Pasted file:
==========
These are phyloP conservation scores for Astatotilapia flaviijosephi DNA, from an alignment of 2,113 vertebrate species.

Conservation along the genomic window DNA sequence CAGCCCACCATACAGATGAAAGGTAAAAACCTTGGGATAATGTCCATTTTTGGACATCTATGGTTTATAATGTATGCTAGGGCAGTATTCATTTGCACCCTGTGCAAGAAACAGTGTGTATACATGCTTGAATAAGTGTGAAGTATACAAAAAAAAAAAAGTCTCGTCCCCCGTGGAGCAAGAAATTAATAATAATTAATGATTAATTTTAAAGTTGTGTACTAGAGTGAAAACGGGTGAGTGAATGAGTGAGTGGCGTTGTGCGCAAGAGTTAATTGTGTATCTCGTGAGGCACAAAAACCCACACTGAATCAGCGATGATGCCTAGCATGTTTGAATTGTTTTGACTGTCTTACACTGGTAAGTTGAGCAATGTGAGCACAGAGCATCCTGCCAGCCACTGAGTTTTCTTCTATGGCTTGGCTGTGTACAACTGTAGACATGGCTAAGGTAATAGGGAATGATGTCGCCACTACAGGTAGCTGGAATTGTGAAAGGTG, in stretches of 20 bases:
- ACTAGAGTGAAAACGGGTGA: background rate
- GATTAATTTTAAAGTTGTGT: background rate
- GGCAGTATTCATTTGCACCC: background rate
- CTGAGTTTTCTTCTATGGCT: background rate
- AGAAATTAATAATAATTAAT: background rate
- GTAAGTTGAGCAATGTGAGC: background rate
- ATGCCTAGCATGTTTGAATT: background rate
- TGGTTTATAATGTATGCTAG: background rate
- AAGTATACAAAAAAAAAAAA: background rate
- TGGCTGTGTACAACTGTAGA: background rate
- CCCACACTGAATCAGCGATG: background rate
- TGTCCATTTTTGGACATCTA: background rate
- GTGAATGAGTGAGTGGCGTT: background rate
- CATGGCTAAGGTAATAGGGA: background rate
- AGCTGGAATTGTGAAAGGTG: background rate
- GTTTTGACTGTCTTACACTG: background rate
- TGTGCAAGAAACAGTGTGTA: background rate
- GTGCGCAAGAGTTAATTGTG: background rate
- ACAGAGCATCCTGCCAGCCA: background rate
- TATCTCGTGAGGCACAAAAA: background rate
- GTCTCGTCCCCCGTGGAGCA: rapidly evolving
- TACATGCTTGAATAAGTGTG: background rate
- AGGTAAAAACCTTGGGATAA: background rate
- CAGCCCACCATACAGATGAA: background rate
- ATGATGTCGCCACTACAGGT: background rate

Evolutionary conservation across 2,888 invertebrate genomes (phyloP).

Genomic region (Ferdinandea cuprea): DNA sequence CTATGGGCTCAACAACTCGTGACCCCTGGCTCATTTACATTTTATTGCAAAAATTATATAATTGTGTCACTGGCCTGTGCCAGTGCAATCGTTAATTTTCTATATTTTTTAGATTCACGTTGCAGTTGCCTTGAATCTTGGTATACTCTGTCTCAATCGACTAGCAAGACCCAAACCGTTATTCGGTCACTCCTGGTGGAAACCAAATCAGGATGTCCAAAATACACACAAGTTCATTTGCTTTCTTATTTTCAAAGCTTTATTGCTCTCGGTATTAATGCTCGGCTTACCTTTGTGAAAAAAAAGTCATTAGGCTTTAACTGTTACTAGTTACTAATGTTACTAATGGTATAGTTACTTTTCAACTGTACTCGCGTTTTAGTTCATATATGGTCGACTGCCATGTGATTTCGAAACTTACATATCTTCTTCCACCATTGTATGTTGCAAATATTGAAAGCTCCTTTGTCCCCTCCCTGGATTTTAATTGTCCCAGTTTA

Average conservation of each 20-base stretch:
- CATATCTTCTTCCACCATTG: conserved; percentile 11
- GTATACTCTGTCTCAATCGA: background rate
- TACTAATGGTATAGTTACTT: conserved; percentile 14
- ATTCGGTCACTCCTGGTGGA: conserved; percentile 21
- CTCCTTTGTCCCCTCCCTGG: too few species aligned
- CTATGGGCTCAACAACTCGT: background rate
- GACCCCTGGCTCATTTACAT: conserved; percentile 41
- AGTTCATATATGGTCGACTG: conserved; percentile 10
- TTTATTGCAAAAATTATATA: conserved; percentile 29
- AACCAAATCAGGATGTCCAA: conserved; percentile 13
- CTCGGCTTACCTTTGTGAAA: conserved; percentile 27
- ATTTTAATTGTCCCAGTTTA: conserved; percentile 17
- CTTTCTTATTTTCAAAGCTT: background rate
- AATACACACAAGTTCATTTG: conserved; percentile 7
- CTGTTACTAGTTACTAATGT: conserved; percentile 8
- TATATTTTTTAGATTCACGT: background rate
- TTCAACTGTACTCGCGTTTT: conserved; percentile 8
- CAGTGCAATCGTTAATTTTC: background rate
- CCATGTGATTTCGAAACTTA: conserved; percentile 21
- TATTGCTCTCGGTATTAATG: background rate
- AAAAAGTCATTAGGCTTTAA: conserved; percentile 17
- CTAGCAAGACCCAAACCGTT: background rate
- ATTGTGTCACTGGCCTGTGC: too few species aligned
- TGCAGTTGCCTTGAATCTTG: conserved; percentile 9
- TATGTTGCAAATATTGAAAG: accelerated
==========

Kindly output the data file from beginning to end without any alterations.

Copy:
These are phyloP conservation scores for Astatotilapia flaviijosephi DNA, from an alignment of 2,113 vertebrate species.

Conservation along the genomic window DNA sequence CAGCCCACCATACAGATGAAAGGTAAAAACCTTGGGATAATGTCCATTTTTGGACATCTATGGTTTATAATGTATGCTAGGGCAGTATTCATTTGCACCCTGTGCAAGAAACAGTGTGTATACATGCTTGAATAAGTGTGAAGTATACAAAAAAAAAAAAGTCTCGTCCCCCGTGGAGCAAGAAATTAATAATAATTAATGATTAATTTTAAAGTTGTGTACTAGAGTGAAAACGGGTGAGTGAATGAGTGAGTGGCGTTGTGCGCAAGAGTTAATTGTGTATCTCGTGAGGCACAAAAACCCACACTGAATCAGCGATGATGCCTAGCATGTTTGAATTGTTTTGACTGTCTTACACTGGTAAGTTGAGCAATGTGAGCACAGAGCATCCTGCCAGCCACTGAGTTTTCTTCTATGGCTTGGCTGTGTACAACTGTAGACATGGCTAAGGTAATAGGGAATGATGTCGCCACTACAGGTAGCTGGAATTGTGAAAGGTG, in stretches of 20 bases:
- ACTAGAGTGAAAACGGGTGA: background rate
- GATTAATTTTAAAGTTGTGT: background rate
- GGCAGTATTCATTTGCACCC: background rate
- CTGAGTTTTCTTCTATGGCT: background rate
- AGAAATTAATAATAATTAAT: background rate
- GTAAGTTGAGCAATGTGAGC: background rate
- ATGCCTAGCATGTTTGAATT: background rate
- TGGTTTATAATGTATGCTAG: background rate
- AAGTATACAAAAAAAAAAAA: background rate
- TGGCTGTGTACAACTGTAGA: background rate
- CCCACACTGAATCAGCGATG: background rate
- TGTCCATTTTTGGACATCTA: background rate
- GTGAATGAGTGAGTGGCGTT: background rate
- CATGGCTAAGGTAATAGGGA: background rate
- AGCTGGAATTGTGAAAGGTG: background rate
- GTTTTGACTGTCTTACACTG: background rate
- TGTGCAAGAAACAGTGTGTA: background rate
- GTGCGCAAGAGTTAATTGTG: background rate
- ACAGAGCATCCTGCCAGCCA: background rate
- TATCTCGTGAGGCACAAAAA: background rate
- GTCTCGTCCCCCGTGGAGCA: rapidly evolving
- TACATGCTTGAATAAGTGTG: background rate
- AGGTAAAAACCTTGGGATAA: background rate
- CAGCCCACCATACAGATGAA: background rate
- ATGATGTCGCCACTACAGGT: background rate

Evolutionary conservation across 2,888 invertebrate genomes (phyloP).

Genomic region (Ferdinandea cuprea): DNA sequence CTATGGGCTCAACAACTCGTGACCCCTGGCTCATTTACATTTTATTGCAAAAATTATATAATTGTGTCACTGGCCTGTGCCAGTGCAATCGTTAATTTTCTATATTTTTTAGATTCACGTTGCAGTTGCCTTGAATCTTGGTATACTCTGTCTCAATCGACTAGCAAGACCCAAACCGTTATTCGGTCACTCCTGGTGGAAACCAAATCAGGATGTCCAAAATACACACAAGTTCATTTGCTTTCTTATTTTCAAAGCTTTATTGCTCTCGGTATTAATGCTCGGCTTACCTTTGTGAAAAAAAAGTCATTAGGCTTTAACTGTTACTAGTTACTAATGTTACTAATGGTATAGTTACTTTTCAACTGTACTCGCGTTTTAGTTCATATATGGTCGACTGCCATGTGATTTCGAAACTTACATATCTTCTTCCACCATTGTATGTTGCAAATATTGAAAGCTCCTTTGTCCCCTCCCTGGATTTTAATTGTCCCAGTTTA

Average conservation of each 20-base stretch:
- CATATCTTCTTCCACCATTG: conserved; percentile 11
- GTATACTCTGTCTCAATCGA: background rate
- TACTAATGGTATAGTTACTT: conserved; percentile 14
- ATTCGGTCACTCCTGGTGGA: conserved; percentile 21
- CTCCTTTGTCCCCTCCCTGG: too few species aligned
- CTATGGGCTCAACAACTCGT: background rate
- GACCCCTGGCTCATTTACAT: conserved; percentile 41
- AGTTCATATATGGTCGACTG: conserved; percentile 10
- TTTATTGCAAAAATTATATA: conserved; percentile 29
- AACCAAATCAGGATGTCCAA: conserved; percentile 13
- CTCGGCTTACCTTTGTGAAA: conserved; percentile 27
- ATTTTAATTGTCCCAGTTTA: conserved; percentile 17
- CTTTCTTATTTTCAAAGCTT: background rate
- AATACACACAAGTTCATTTG: conserved; percentile 7
- CTGTTACTAGTTACTAATGT: conserved; percentile 8
- TATATTTTTTAGATTCACGT: background rate
- TTCAACTGTACTCGCGTTTT: conserved; percentile 8
- CAGTGCAATCGTTAATTTTC: background rate
- CCATGTGATTTCGAAACTTA: conserved; percentile 21
- TATTGCTCTCGGTATTAATG: background rate
- AAAAAGTCATTAGGCTTTAA: conserved; percentile 17
- CTAGCAAGACCCAAACCGTT: background rate
- ATTGTGTCACTGGCCTGTGC: too few species aligned
- TGCAGTTGCCTTGAATCTTG: conserved; percentile 9
- TATGTTGCAAATATTGAAAG: accelerated